The above mentioned problems of flexibility, readability, and manufacturing/distribution cost are addressed by the present invention and will be understood by reading and studying the following specification. Devices and methods are provided for indexing a number of items in a collection. The devices, and methods of the present invention offer increased flexibility to accommodate multiple storage configurations. The devices, and methods of the present invention further offer a design that is simple and inexpensive to manufacture and distribute to consumers. The devices, and methods of the present invention further offer improved user advantages such as readability from a number of angles of view.

An indexing device is shown that includes a body portion, the body portion having a first side and a second side. The indexing device includes a number of copies of an indexing symbol attached to the body portion, the symbol having a top, a bottom, a left side and a right side. The copies of the indexing symbol include a first copy of the symbol attached to the first side; a second copy of the symbol attached to the first side in a different orientation from the first copy of the symbol; a third copy of the symbol attached to the second side; and a fourth copy of the symbol attached to the second side in a different orientation from the third copy of the symbol.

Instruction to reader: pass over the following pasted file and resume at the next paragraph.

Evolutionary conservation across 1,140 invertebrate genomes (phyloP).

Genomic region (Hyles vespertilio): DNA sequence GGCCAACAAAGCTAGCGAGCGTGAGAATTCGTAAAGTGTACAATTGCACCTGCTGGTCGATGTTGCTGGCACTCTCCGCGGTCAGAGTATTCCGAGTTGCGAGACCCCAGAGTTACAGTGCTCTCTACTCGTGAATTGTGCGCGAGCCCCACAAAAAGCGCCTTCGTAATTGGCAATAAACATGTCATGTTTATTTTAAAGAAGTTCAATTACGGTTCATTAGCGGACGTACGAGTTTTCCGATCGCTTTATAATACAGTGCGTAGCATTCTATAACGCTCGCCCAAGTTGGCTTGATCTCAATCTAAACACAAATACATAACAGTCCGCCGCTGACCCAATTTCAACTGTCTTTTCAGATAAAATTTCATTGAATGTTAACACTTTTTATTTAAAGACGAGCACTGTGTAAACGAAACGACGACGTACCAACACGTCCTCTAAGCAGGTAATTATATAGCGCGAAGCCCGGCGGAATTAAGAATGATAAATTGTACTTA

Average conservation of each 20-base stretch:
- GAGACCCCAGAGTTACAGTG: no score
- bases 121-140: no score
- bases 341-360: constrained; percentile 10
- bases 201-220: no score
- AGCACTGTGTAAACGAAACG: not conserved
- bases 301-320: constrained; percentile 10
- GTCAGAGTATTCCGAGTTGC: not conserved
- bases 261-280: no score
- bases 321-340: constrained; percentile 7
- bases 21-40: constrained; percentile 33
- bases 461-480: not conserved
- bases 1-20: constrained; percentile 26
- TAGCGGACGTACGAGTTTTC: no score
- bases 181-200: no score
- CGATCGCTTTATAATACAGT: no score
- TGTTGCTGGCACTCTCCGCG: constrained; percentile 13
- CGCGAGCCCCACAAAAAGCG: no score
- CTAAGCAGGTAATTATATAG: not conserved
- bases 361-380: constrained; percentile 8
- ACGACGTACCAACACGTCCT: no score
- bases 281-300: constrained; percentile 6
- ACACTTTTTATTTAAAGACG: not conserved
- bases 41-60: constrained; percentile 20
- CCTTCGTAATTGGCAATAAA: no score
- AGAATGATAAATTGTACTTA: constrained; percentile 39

Also shown is a method of manufacturing an indexing device. The method includes forming a body portion, the body portion having a first side and a second side. The method further includes attaching a number of copies of an indexing symbol to the body portion, the symbol having a top, a bottom, a left side and a right side. A first copy of the symbol is attached to the first side; a second copy of the symbol is attached to the first side in a different orientation from the first copy of the symbol; a third copy of the symbol is attached to the second side; and a fourth copy of the symbol is attached to the second side in a different orientation from the third copy of the symbol.